The Truth About Who Banks Really Helps

Banks have their uses. If you think about it, it’s not too difficult to understand that being able to use money and store it is a handy thing instead of constantly bartering for a whole cow or some farm equipment. Having money makes these types of transactions easier.

However, banking systems have gotten out of control in many ways, and, while most modern people can’t conceive of not being able to use a bank (and, specifically, their debit card), these same people don’t also understand that having this convenience comes with a price.

If you don’t believe that, then just consider who benefits from having major international banks. Let’s take the “biggest” bank, in terms of international scope, the International Monetary Fund (IMF) which, in their own words, “is an organization of 189 countries, working to foster global monetary cooperation, secure financial stability, facilitate international trade, promote high employment and sustainable economic growth, and reduce poverty around the world.”

Now, to be fair, the IMF isn’t technically a bank, but it deals in money, makes loans, and acts suspiciously like a bank, so I think we’re safe calling it that. In that capacity, it’s supposed to do all kinds of good things like those listed above, all of which it has done a terrible job of doing.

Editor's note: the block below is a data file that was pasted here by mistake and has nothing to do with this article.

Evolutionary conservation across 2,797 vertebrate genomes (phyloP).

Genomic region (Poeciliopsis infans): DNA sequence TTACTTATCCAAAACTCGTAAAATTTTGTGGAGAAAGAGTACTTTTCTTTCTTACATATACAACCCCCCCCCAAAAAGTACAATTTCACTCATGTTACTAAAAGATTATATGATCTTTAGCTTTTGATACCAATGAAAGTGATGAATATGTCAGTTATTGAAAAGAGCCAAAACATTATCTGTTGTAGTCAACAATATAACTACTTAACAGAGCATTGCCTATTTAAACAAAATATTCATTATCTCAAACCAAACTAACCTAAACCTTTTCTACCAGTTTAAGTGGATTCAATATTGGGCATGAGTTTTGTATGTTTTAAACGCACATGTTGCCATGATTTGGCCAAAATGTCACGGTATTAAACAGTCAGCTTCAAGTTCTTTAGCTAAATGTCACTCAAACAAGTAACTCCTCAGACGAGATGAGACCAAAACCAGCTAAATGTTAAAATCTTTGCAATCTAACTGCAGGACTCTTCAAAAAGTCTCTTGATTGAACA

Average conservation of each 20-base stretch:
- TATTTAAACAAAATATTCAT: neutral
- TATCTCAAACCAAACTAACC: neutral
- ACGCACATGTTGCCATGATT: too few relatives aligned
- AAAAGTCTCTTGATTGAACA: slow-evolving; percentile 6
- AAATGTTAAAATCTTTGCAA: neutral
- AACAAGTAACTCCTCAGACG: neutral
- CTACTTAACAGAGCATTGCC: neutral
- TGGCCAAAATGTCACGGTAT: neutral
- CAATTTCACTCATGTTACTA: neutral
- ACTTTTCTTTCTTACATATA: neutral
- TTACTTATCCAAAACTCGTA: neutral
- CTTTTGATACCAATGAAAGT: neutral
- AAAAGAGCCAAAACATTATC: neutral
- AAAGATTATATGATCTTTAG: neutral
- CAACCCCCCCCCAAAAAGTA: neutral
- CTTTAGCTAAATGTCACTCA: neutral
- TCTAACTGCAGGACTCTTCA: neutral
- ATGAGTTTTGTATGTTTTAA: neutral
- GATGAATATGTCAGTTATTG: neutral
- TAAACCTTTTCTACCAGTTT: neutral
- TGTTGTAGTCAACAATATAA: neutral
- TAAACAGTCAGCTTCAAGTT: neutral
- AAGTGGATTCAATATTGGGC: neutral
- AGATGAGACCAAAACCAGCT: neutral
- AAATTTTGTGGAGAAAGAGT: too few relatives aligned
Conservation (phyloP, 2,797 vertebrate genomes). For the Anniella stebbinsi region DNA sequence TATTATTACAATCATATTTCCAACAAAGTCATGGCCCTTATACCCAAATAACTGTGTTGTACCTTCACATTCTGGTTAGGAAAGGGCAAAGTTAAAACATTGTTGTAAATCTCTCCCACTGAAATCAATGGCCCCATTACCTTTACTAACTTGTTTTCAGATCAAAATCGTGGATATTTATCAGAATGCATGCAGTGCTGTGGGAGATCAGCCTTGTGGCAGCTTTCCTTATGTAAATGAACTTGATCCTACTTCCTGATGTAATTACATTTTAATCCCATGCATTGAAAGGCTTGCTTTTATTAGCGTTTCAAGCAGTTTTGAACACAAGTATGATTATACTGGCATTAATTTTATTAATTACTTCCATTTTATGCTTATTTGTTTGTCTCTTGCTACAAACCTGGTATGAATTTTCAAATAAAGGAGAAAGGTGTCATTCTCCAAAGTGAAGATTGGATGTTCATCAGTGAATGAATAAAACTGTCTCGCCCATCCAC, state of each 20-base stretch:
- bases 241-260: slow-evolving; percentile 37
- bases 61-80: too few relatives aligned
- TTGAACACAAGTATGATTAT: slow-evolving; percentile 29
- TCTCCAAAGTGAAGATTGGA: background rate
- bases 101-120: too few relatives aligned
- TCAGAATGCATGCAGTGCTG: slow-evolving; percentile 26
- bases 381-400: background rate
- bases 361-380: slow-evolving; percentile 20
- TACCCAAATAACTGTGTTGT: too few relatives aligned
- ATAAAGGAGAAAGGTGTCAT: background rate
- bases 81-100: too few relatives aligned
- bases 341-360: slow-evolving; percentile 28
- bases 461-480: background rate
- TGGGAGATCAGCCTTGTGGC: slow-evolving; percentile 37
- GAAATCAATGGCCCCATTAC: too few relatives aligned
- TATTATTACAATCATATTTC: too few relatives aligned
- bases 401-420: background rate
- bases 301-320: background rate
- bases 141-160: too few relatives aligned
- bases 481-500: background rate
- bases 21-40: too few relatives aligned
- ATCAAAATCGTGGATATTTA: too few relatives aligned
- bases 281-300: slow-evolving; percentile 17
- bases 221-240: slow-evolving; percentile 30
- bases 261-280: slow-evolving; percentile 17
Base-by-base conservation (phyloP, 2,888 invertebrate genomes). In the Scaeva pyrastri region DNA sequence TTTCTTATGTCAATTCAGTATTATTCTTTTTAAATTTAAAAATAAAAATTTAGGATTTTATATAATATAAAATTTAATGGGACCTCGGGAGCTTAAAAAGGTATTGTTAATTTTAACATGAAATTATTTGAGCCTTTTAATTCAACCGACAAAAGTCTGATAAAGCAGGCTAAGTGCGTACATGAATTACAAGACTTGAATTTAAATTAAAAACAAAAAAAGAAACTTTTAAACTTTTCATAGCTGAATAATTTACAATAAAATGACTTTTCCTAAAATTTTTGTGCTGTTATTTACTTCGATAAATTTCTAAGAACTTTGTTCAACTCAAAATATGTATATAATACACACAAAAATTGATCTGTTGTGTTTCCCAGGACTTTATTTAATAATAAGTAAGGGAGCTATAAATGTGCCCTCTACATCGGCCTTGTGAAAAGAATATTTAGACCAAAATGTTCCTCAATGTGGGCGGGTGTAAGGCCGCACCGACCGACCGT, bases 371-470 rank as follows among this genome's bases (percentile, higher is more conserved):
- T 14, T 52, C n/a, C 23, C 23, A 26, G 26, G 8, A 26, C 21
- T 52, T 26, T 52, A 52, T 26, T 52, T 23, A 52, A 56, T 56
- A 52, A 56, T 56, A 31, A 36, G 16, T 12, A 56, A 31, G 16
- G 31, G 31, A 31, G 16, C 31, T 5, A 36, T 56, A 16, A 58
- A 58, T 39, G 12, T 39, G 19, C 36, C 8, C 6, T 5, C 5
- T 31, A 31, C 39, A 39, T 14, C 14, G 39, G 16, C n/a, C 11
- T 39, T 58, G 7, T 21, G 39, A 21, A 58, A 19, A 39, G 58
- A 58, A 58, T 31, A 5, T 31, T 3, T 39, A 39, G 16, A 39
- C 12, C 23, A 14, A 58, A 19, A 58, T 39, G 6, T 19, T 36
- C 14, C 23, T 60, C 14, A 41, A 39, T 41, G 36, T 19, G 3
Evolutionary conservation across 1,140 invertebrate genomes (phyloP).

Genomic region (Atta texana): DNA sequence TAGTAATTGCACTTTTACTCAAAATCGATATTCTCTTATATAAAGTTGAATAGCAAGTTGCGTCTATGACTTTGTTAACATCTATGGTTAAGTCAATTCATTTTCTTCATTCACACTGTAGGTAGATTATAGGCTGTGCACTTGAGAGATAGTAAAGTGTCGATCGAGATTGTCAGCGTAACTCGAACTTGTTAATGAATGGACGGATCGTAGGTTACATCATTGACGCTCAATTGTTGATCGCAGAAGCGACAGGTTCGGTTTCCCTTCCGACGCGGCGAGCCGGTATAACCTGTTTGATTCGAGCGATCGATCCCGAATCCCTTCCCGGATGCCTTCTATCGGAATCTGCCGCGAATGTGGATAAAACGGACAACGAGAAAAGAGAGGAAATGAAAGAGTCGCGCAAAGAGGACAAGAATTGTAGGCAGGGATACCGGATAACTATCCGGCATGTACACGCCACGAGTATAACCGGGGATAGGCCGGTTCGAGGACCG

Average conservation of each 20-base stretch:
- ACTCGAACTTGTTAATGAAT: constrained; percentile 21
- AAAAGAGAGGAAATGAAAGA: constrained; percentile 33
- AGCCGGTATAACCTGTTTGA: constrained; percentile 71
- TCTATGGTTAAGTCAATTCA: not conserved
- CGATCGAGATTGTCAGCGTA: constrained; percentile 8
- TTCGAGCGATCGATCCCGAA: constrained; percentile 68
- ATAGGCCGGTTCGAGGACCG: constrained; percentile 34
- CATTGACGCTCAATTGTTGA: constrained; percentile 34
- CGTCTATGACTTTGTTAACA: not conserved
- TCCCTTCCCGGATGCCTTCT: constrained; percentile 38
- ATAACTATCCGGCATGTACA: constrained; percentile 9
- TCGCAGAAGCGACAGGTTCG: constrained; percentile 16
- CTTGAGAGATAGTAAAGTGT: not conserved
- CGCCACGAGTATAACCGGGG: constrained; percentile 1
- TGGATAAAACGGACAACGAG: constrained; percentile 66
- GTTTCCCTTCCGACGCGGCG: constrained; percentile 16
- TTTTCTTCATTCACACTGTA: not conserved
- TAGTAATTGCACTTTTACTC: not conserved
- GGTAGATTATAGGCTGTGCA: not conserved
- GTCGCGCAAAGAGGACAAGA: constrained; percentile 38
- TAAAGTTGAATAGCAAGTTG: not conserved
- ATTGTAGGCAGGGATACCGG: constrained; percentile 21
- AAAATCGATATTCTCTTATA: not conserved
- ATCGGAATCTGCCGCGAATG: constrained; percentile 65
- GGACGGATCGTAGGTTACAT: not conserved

And then you have the scandals (is it sounding more and more like a bank to you?). For example, the current head of the IMF was just convicted of negligence for not opposing a payout of over $438 million while she worked for the French government which many considered to be as questionable U.S. bank “too big to fail” payout.

So, what happens to you when you screw up and someone gets $438 million that maybe they shouldn’t have? If you’re the head of the IMF, absolutely nothing. Why? Because it might trigger a change in the administration of the IMF. Sounds more like “too big to fail” doesn’t it?

The fact of the matter is, giant banks work hand-in-hand with governments to fleece the people and line their pockets and the pockets of the giant corporations who work with them.

And we get left with the bill for bailing out those that are “too big to fail.”

So, who do the banks really help? Themselves, that’s who.

What are your plans to keep your money safe from these embezzlers? Tell us below.


  • Paul Anthony

    Credit Unions. CU’s are co-ops, so when you make your first deposit you become one of many owners. In fact, savings accounts are called “share accounts” because you must maintain a minimum balance (usually $25.00) to maintain your membership share.
    At the end of the year the credit union returns its profits to its shareholder-members.